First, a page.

U.S. risk council says Prudential needs close oversight

WASHINGTON Thu Sep 19, 2013 5:54pm EDT

WASHINGTON (Reuters) - Insurer Prudential Financial Inc said on Thursday that U.S. regulators had voted to designate the company as systemically risky, bringing it under stricter regulatory oversight.

A group of regulators known as the Financial Stability Oversight Council had been weighing whether Prudential was so big that its failure could threaten U.S. financial markets.

It was doing so under a provision of the 2010 Dodd-Frank law that says the risk council can designate non-bank financial firms as "systemically important." The tag brings tougher capital requirements and means the firms will be regulated by the Federal Reserve.

Prudential had opposed regulators' attempts to give it the systemic tag and argued that it was not too big to fail. The insurer now has 30 days to determine whether it will ask a court to overturn the regulators' decision.

"We are currently reviewing the rationale for the determination and our options," Prudential said in a statement.

Regulators already tapped American International Group and GE Capital, the financial services arm of General Electric, for this new oversight. Both accepted the designation.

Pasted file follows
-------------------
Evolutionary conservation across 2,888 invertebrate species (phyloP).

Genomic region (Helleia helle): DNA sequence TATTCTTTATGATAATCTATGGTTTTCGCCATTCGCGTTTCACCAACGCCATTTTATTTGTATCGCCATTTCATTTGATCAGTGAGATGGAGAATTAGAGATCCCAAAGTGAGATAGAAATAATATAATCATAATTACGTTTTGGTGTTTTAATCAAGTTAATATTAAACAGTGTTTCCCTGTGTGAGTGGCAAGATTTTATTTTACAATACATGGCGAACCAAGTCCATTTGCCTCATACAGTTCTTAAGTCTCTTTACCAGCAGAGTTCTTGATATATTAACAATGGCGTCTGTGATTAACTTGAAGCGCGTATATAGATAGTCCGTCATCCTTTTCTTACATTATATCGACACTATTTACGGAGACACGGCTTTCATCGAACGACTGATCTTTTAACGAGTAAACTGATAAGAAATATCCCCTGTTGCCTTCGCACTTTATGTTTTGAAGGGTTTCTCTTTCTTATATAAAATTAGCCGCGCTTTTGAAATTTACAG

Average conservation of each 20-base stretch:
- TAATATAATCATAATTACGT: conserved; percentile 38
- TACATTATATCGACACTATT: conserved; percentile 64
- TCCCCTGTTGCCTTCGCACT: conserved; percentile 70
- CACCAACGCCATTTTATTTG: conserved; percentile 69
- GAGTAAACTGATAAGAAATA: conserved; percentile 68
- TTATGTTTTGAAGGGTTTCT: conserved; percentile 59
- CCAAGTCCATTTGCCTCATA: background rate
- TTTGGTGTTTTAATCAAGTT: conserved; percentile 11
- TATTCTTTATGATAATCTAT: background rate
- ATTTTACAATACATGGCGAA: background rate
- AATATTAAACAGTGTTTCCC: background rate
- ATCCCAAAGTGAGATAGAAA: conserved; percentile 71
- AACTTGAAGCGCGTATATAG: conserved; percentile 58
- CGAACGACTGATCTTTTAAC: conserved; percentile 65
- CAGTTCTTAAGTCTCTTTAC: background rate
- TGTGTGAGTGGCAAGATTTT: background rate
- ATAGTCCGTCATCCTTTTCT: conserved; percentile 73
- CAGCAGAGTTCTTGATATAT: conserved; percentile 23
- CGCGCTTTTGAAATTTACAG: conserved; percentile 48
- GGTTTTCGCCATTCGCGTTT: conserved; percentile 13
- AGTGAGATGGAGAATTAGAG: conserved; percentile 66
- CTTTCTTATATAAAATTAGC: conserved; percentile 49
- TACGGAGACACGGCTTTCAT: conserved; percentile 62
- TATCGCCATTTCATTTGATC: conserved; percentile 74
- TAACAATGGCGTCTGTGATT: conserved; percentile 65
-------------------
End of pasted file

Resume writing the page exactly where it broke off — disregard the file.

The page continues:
The risk council also proposed naming Prudential, the second-largest U.S. life insurer, a globally systemic insurer, according to an international regulatory group.

But Prudential appealed to regulators to change their minds, becoming the first firm to formally contest the U.S. designation.

The council, which is led by Treasury Secretary Jack Lew, stuck by its initial decision, Prudential said on Thursday. A Treasury spokeswoman declined to comment.

The regulatory group's procedures stipulate that after it votes to designate a non-bank financial company as risky, it must wait one business day before announcing the decision.

Prudential's designation makes it appear more likely the council will next name MetLife, another big U.S. insurer, as systemically important. MetLife has said regulators were considering it for tougher oversight, but it was not as far along in the process.

(Reporting By Emily Stephenson in Washington and Neha Dimri in Bangalore; Editing by Karey Van Hall, Sriraj Kalluvila and Kenneth Barry)

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